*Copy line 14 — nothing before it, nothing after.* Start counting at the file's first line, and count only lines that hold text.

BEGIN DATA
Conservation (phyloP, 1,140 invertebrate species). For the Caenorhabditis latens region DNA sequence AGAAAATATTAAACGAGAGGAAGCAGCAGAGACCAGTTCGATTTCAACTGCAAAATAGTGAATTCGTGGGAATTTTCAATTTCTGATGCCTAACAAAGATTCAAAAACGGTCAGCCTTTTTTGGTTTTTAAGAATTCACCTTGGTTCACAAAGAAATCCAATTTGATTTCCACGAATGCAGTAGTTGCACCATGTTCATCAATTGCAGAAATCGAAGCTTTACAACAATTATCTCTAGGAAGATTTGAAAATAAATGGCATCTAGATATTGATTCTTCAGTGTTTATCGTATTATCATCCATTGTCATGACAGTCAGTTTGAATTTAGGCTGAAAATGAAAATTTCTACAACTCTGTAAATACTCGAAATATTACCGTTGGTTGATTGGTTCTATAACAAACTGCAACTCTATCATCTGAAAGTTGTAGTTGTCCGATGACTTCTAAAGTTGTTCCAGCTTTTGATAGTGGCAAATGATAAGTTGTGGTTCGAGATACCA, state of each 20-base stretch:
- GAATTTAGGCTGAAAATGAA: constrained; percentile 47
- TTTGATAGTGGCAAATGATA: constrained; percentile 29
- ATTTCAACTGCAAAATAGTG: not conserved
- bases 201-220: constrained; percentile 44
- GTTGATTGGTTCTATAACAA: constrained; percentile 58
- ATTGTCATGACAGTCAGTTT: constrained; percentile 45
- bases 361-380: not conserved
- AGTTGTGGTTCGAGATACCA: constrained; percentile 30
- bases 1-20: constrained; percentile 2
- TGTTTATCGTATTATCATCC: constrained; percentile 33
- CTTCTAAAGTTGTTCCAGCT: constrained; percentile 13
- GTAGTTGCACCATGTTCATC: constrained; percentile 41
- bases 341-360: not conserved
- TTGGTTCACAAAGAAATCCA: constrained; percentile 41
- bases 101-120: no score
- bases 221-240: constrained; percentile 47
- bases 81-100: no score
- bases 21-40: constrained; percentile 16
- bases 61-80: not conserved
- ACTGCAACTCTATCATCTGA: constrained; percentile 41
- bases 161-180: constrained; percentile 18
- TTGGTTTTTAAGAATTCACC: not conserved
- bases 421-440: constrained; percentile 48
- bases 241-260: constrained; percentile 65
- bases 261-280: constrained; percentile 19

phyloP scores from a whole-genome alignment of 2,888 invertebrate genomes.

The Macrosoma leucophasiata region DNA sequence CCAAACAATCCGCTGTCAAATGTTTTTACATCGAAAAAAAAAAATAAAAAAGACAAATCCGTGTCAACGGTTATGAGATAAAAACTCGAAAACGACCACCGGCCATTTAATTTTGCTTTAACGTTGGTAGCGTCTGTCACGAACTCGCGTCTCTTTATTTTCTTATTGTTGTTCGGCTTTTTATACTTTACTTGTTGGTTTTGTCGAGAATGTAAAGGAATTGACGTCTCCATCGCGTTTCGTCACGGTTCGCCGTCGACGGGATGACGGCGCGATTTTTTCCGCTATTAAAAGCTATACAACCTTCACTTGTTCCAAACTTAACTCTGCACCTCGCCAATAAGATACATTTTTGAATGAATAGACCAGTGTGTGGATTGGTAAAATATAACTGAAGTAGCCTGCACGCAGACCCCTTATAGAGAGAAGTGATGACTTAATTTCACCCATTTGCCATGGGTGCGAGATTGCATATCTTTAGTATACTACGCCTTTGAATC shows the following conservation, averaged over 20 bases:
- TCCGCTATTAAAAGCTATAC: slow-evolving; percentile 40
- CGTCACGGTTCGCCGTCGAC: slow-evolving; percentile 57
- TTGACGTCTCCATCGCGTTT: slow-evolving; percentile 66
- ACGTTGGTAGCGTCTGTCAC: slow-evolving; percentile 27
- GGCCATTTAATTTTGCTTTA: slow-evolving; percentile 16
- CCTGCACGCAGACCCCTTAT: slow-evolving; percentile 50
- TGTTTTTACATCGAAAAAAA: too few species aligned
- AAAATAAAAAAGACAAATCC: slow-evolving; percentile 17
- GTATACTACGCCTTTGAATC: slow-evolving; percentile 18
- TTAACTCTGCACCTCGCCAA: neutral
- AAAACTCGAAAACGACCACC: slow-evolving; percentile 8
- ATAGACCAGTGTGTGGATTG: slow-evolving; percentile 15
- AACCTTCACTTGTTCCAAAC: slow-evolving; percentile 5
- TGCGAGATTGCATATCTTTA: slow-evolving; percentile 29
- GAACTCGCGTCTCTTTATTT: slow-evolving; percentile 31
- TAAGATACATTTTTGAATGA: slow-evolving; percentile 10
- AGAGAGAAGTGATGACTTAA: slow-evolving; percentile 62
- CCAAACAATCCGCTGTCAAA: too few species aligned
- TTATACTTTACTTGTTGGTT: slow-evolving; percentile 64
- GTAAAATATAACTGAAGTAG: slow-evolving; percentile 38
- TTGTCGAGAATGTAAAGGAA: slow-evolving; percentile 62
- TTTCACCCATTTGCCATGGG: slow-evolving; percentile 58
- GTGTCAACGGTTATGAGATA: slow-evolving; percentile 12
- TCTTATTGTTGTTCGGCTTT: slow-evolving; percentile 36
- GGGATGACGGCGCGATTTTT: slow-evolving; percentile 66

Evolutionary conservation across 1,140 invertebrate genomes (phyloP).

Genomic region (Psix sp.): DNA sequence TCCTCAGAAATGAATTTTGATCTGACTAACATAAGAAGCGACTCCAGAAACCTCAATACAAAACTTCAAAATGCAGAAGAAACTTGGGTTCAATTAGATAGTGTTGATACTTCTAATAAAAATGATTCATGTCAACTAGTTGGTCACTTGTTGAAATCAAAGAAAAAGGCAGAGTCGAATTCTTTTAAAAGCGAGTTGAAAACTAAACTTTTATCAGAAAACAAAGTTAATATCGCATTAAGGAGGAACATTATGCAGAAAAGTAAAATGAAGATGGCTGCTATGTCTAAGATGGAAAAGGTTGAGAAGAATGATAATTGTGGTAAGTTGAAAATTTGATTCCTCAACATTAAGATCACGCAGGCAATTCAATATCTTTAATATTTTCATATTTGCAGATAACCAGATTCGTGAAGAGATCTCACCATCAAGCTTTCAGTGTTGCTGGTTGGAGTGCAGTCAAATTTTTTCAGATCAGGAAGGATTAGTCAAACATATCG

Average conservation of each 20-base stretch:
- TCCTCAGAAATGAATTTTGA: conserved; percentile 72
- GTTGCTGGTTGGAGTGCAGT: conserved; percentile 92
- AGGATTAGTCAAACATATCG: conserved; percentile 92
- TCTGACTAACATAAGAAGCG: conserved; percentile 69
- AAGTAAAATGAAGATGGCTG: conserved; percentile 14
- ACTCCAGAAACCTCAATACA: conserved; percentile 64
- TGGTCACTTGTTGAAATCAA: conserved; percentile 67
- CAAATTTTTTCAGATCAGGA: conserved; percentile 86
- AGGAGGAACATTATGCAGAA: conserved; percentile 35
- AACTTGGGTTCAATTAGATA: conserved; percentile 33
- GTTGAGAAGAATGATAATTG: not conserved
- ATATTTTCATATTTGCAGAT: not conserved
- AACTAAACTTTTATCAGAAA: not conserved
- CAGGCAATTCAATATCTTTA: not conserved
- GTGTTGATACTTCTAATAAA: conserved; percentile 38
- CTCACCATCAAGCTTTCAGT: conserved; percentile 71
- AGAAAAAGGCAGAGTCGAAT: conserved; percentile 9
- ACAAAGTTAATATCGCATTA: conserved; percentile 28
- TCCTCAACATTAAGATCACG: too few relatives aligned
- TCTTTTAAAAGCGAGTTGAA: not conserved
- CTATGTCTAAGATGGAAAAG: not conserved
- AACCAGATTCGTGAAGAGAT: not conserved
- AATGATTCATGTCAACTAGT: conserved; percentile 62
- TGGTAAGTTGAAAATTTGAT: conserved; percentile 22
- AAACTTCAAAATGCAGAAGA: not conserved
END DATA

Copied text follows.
- bases 341-360: not conserved